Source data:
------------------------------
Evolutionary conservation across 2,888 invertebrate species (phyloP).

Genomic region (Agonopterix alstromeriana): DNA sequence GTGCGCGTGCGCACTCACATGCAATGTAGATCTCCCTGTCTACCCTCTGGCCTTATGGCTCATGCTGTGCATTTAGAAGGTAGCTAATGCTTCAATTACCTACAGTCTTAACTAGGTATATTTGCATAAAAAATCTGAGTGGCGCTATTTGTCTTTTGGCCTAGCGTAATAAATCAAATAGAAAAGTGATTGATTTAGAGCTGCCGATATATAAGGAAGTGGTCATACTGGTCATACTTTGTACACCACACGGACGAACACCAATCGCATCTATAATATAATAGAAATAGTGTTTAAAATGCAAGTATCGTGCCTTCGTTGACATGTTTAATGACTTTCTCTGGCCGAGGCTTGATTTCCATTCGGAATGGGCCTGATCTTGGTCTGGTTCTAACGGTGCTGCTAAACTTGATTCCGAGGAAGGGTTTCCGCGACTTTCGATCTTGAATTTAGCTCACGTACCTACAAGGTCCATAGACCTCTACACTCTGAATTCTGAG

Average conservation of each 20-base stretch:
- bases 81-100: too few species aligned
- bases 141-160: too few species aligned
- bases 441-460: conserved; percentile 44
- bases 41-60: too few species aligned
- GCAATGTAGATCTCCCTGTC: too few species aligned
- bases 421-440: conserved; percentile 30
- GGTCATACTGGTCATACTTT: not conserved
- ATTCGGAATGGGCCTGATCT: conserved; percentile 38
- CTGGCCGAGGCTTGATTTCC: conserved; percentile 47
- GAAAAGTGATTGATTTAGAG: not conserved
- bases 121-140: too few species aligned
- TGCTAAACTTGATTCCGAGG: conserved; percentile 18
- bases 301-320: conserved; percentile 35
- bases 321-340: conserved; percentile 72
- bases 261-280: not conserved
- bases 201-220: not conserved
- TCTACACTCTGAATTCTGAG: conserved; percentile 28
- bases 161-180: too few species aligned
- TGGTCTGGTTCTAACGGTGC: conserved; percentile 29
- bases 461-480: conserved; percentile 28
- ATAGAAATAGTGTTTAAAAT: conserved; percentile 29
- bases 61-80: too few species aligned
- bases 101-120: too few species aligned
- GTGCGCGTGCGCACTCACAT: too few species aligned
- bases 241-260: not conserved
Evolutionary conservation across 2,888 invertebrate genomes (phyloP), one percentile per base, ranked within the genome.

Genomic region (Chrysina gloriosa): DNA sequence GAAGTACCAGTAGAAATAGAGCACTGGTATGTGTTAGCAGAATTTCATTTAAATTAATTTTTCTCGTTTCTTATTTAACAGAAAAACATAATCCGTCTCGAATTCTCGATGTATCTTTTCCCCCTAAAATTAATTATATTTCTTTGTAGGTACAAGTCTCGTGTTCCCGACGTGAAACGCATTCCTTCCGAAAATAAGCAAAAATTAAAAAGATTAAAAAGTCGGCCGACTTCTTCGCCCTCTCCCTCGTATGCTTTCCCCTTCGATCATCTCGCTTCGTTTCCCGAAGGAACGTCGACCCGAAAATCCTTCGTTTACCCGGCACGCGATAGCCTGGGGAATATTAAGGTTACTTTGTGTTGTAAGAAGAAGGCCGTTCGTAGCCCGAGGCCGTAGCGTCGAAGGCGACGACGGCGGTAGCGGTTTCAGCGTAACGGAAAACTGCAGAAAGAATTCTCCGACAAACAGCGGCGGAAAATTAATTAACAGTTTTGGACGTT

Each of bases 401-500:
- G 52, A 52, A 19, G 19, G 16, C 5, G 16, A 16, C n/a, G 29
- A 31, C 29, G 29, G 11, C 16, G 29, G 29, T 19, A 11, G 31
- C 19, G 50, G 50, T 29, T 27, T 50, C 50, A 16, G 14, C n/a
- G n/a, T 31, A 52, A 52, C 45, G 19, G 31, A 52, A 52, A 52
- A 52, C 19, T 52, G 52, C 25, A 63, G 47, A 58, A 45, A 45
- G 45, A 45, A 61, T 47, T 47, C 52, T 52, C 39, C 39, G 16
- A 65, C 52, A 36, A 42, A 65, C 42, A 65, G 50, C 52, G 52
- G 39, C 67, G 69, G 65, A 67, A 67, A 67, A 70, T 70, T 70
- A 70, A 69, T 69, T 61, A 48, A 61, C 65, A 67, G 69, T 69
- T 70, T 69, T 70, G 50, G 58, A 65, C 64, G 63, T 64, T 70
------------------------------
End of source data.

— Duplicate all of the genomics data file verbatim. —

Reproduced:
Evolutionary conservation across 2,888 invertebrate species (phyloP).

Genomic region (Agonopterix alstromeriana): DNA sequence GTGCGCGTGCGCACTCACATGCAATGTAGATCTCCCTGTCTACCCTCTGGCCTTATGGCTCATGCTGTGCATTTAGAAGGTAGCTAATGCTTCAATTACCTACAGTCTTAACTAGGTATATTTGCATAAAAAATCTGAGTGGCGCTATTTGTCTTTTGGCCTAGCGTAATAAATCAAATAGAAAAGTGATTGATTTAGAGCTGCCGATATATAAGGAAGTGGTCATACTGGTCATACTTTGTACACCACACGGACGAACACCAATCGCATCTATAATATAATAGAAATAGTGTTTAAAATGCAAGTATCGTGCCTTCGTTGACATGTTTAATGACTTTCTCTGGCCGAGGCTTGATTTCCATTCGGAATGGGCCTGATCTTGGTCTGGTTCTAACGGTGCTGCTAAACTTGATTCCGAGGAAGGGTTTCCGCGACTTTCGATCTTGAATTTAGCTCACGTACCTACAAGGTCCATAGACCTCTACACTCTGAATTCTGAG

Average conservation of each 20-base stretch:
- bases 81-100: too few species aligned
- bases 141-160: too few species aligned
- bases 441-460: conserved; percentile 44
- bases 41-60: too few species aligned
- GCAATGTAGATCTCCCTGTC: too few species aligned
- bases 421-440: conserved; percentile 30
- GGTCATACTGGTCATACTTT: not conserved
- ATTCGGAATGGGCCTGATCT: conserved; percentile 38
- CTGGCCGAGGCTTGATTTCC: conserved; percentile 47
- GAAAAGTGATTGATTTAGAG: not conserved
- bases 121-140: too few species aligned
- TGCTAAACTTGATTCCGAGG: conserved; percentile 18
- bases 301-320: conserved; percentile 35
- bases 321-340: conserved; percentile 72
- bases 261-280: not conserved
- bases 201-220: not conserved
- TCTACACTCTGAATTCTGAG: conserved; percentile 28
- bases 161-180: too few species aligned
- TGGTCTGGTTCTAACGGTGC: conserved; percentile 29
- bases 461-480: conserved; percentile 28
- ATAGAAATAGTGTTTAAAAT: conserved; percentile 29
- bases 61-80: too few species aligned
- bases 101-120: too few species aligned
- GTGCGCGTGCGCACTCACAT: too few species aligned
- bases 241-260: not conserved
Evolutionary conservation across 2,888 invertebrate genomes (phyloP), one percentile per base, ranked within the genome.

Genomic region (Chrysina gloriosa): DNA sequence GAAGTACCAGTAGAAATAGAGCACTGGTATGTGTTAGCAGAATTTCATTTAAATTAATTTTTCTCGTTTCTTATTTAACAGAAAAACATAATCCGTCTCGAATTCTCGATGTATCTTTTCCCCCTAAAATTAATTATATTTCTTTGTAGGTACAAGTCTCGTGTTCCCGACGTGAAACGCATTCCTTCCGAAAATAAGCAAAAATTAAAAAGATTAAAAAGTCGGCCGACTTCTTCGCCCTCTCCCTCGTATGCTTTCCCCTTCGATCATCTCGCTTCGTTTCCCGAAGGAACGTCGACCCGAAAATCCTTCGTTTACCCGGCACGCGATAGCCTGGGGAATATTAAGGTTACTTTGTGTTGTAAGAAGAAGGCCGTTCGTAGCCCGAGGCCGTAGCGTCGAAGGCGACGACGGCGGTAGCGGTTTCAGCGTAACGGAAAACTGCAGAAAGAATTCTCCGACAAACAGCGGCGGAAAATTAATTAACAGTTTTGGACGTT

Each of bases 401-500:
- G 52, A 52, A 19, G 19, G 16, C 5, G 16, A 16, C n/a, G 29
- A 31, C 29, G 29, G 11, C 16, G 29, G 29, T 19, A 11, G 31
- C 19, G 50, G 50, T 29, T 27, T 50, C 50, A 16, G 14, C n/a
- G n/a, T 31, A 52, A 52, C 45, G 19, G 31, A 52, A 52, A 52
- A 52, C 19, T 52, G 52, C 25, A 63, G 47, A 58, A 45, A 45
- G 45, A 45, A 61, T 47, T 47, C 52, T 52, C 39, C 39, G 16
- A 65, C 52, A 36, A 42, A 65, C 42, A 65, G 50, C 52, G 52
- G 39, C 67, G 69, G 65, A 67, A 67, A 67, A 70, T 70, T 70
- A 70, A 69, T 69, T 61, A 48, A 61, C 65, A 67, G 69, T 69
- T 70, T 69, T 70, G 50, G 58, A 65, C 64, G 63, T 64, T 70